The Center congratulates the Class of 2019 from its Security Studies Program. Fiona Cunningham, Reid Pauly, and Ketian Zhang have graduated or are graduating in this commencement cycle and will receive a PhD in political science at MIT. We wish them the best of luck in their future endeavors.
Fiona Cunningham is a Post-Doctoral Fellow at the Center for International Security and Cooperation at Stanford University. Her research interests lie at the intersection of technology and conflict, with an empirical focus on China. She received her PhD in September 2018 from the Department of Political Science at the Massachusetts Institute of Technology (MIT), where she was a member of the Security Studies Program. Her dissertation explained China’s development of space, cyber and conventional missile force postures as substitutes for using nuclear weapons to coerce adversaries. Her research is based on extensive fieldwork, including a year-long dissertation research fellowship at the Renmin University of China, Beijing, in 2015-6. She was a Pre-Doctoral Fellow in the Cyber Security Project at the Belfer Center for Science and International Affairs at the Kennedy School of Government, Harvard University, in 2017-8. Fiona’s research has been supported by the Smith Richardson Foundation, China Confucius Studies Program, and the MIT Center for International Studies. Her research on China's nuclear strategy has been published in the quarterly journal, International Security. Fiona holds a Bachelor of Arts in Politics and International Relations from the University of New South Wales and a Bachelor of Laws from the University of Sydney, both with first-class honors. She was a research associate at the Lowy Institute for International Policy in Sydney from 2009 until 2012, where she focused on extended nuclear deterrence in East Asia and nuclear nonproliferation. Fiona speaks Mandarin Chinese and French.
Reid Pauly received his PhD in Political Science at MIT and was a member of the Security Studies Program. He is currently a predoctoral fellow at Harvard University's Belfer Center for Science and International Affairs. His dissertation explains the causes of credible coercive assurance--why and how targets of coercion believe that they will not be punished after they comply with demands. His broader research interests include nuclear proliferation, nuclear strategy, deterrence and assurance theory, wargaming, and Arctic security. He was a Summer Associate at the RAND Corporation in 2016. Prior to graduate school, Reid was a research assistant at the Center for International Security and Cooperation at Stanford University, and earned a BA in History and Government from Cornell University.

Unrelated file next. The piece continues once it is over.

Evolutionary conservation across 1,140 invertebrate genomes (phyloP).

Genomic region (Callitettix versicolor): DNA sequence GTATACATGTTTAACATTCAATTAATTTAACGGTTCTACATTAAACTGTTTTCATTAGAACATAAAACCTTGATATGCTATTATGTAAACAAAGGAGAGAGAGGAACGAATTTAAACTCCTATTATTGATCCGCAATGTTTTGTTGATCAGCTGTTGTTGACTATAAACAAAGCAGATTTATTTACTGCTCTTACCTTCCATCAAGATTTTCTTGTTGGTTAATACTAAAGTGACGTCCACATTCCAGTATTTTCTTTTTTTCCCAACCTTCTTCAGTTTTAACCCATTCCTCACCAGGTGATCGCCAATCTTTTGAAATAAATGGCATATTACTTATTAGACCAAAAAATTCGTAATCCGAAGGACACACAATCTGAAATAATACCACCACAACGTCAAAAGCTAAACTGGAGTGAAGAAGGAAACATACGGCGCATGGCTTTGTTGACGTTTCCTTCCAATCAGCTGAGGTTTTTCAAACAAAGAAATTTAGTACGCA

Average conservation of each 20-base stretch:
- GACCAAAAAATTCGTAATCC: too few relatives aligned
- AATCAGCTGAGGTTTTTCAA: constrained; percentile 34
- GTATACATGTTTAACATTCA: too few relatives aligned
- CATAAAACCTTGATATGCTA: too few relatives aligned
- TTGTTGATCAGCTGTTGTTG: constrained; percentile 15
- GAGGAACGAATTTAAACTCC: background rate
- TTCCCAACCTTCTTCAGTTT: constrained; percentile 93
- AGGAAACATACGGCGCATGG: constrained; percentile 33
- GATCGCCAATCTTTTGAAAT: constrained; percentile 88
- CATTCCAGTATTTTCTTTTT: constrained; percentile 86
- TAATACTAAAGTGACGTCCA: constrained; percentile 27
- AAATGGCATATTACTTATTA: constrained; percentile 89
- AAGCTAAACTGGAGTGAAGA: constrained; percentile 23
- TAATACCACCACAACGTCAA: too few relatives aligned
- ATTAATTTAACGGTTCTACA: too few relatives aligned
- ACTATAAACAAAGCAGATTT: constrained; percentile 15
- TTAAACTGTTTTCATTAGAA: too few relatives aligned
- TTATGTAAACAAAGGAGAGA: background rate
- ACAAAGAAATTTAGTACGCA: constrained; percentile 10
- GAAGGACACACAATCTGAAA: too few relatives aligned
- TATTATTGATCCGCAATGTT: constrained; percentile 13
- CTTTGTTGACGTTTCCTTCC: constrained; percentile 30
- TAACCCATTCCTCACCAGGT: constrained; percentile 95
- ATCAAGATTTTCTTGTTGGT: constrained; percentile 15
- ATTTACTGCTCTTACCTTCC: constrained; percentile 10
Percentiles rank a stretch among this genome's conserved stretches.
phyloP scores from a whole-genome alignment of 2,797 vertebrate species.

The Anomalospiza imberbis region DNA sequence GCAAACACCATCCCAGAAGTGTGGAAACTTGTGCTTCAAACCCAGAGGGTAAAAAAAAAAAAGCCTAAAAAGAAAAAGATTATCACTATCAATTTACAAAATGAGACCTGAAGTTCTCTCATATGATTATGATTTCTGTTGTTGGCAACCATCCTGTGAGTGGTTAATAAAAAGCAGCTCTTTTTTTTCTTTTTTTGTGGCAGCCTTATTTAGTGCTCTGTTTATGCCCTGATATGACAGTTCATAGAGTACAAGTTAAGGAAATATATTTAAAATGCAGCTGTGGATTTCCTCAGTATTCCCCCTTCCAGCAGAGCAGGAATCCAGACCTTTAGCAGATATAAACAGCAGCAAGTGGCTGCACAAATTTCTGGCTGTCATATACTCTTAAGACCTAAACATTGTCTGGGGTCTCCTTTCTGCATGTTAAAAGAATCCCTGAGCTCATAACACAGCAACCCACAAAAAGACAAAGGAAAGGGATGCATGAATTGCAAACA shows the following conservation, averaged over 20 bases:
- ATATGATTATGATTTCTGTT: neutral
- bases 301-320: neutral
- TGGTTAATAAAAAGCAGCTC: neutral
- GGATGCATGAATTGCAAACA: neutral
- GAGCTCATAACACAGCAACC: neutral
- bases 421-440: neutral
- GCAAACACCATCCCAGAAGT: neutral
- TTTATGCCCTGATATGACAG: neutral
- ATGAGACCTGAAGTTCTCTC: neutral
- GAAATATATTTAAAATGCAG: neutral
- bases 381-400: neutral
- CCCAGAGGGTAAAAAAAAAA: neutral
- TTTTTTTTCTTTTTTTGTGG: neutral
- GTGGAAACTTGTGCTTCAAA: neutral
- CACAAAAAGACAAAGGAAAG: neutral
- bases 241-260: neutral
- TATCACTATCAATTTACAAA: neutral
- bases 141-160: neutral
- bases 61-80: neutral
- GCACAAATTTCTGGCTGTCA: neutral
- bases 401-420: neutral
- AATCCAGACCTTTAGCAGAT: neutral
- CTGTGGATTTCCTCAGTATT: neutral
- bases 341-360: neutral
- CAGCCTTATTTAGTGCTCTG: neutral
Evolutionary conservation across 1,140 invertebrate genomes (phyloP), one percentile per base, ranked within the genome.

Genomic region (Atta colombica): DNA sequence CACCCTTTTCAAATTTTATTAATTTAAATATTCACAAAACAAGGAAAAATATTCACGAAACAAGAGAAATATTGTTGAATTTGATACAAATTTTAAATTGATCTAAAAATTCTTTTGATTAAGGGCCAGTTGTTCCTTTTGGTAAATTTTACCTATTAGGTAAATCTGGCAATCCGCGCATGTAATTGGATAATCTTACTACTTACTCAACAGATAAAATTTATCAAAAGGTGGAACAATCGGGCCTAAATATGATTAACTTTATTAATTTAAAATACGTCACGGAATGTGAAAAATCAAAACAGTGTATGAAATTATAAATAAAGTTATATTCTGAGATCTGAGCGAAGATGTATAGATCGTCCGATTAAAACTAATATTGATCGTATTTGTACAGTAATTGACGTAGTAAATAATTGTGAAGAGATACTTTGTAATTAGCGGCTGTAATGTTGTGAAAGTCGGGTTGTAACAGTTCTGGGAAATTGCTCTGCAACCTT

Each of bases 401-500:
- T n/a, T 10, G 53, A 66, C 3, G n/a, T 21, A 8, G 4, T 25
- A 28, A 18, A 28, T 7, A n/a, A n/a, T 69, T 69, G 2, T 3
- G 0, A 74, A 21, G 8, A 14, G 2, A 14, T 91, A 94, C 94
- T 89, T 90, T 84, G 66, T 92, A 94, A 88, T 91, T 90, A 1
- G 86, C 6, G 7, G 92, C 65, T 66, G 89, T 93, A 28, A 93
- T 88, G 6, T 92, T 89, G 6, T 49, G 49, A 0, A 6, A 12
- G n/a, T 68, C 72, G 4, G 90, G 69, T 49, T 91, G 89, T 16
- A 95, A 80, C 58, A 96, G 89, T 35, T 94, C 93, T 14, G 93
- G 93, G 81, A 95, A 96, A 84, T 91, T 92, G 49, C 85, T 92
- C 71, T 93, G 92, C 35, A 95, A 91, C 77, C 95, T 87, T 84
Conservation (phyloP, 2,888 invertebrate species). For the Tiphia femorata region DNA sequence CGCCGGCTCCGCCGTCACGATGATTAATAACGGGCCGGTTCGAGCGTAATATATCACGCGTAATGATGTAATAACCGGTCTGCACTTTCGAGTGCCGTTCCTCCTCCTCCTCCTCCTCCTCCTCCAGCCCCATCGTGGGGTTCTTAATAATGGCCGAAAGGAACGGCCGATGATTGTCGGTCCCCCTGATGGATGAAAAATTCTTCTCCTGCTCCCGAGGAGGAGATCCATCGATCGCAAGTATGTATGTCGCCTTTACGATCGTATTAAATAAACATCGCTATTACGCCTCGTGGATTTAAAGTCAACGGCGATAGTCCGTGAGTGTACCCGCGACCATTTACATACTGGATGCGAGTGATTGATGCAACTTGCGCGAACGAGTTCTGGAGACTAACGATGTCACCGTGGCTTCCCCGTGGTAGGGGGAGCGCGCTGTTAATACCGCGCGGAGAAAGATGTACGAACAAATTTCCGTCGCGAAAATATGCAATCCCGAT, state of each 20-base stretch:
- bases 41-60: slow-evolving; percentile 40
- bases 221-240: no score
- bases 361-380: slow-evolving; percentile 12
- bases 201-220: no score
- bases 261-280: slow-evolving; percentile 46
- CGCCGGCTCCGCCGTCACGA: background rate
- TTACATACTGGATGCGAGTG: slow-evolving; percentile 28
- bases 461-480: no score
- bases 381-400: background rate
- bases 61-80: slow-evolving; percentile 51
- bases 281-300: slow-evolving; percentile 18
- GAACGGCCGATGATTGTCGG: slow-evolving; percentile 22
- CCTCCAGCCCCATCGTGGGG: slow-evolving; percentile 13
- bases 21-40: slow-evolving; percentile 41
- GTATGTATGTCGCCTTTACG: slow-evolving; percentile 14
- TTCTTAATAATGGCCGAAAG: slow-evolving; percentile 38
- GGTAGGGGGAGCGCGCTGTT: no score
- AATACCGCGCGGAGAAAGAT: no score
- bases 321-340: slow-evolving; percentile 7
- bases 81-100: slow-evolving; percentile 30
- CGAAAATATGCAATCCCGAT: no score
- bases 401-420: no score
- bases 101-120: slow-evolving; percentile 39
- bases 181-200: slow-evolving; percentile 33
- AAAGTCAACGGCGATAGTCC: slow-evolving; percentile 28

Ketian Vivian Zhang received her Ph.D. in Political Science at the Massachusetts Institute of Technology in 2018, where she is also an affiliate of the Security Studies Program. In the 2017-2018 academic year, she was a Predoctoral Research Fellow in the International Security Program at the Belfer Center for Science and International Affairs at the Harvard Kennedy School. Beginning Fall 2018, Dr. Zhang will be a Shorenstein Postdoctoral Fellow at the Shorenstein Asia-Pacific Research Center at Stanford University.
Dr. Zhang studies coercion, economic sanctions, and maritime territorial disputes in international relations and social movements in comparative politics, with a regional focus on China and East Asia. She bridges the study of international relations and comparative politics and has a broader theoretical interest in linking international security and international political economy. Her book project examines when, why, and how China uses coercion when faced with issues of national security, such as territorial disputes in the South and East China Seas, foreign arms sales to Taiwan, and foreign leaders’ reception of the Dalai Lama. Dr. Zhang uses her native Chinese language capability to do extensive fieldwork in various cities in China, including conducting interviews with Chinese officials and scholars. She has done three years of fieldwork in both China and the United States. Her research has been supported by organizations such as the Belfer Center for Science and International Affairs at the Harvard Kennedy School, Institute for Security and Conflict Studies at George Washington University, the Smith Richardson Foundation, and the Chiang Ching-kuo Foundation.
Dr. Zhang holds a B.A. in Political Science and Sociology from the University of Wisconsin-Madison and was previously a research intern at the Institute for Policy Studies in Washington, D.C., where she was a contributor to its website Foreign Policy in Focus. An interview about her and her research can be found here.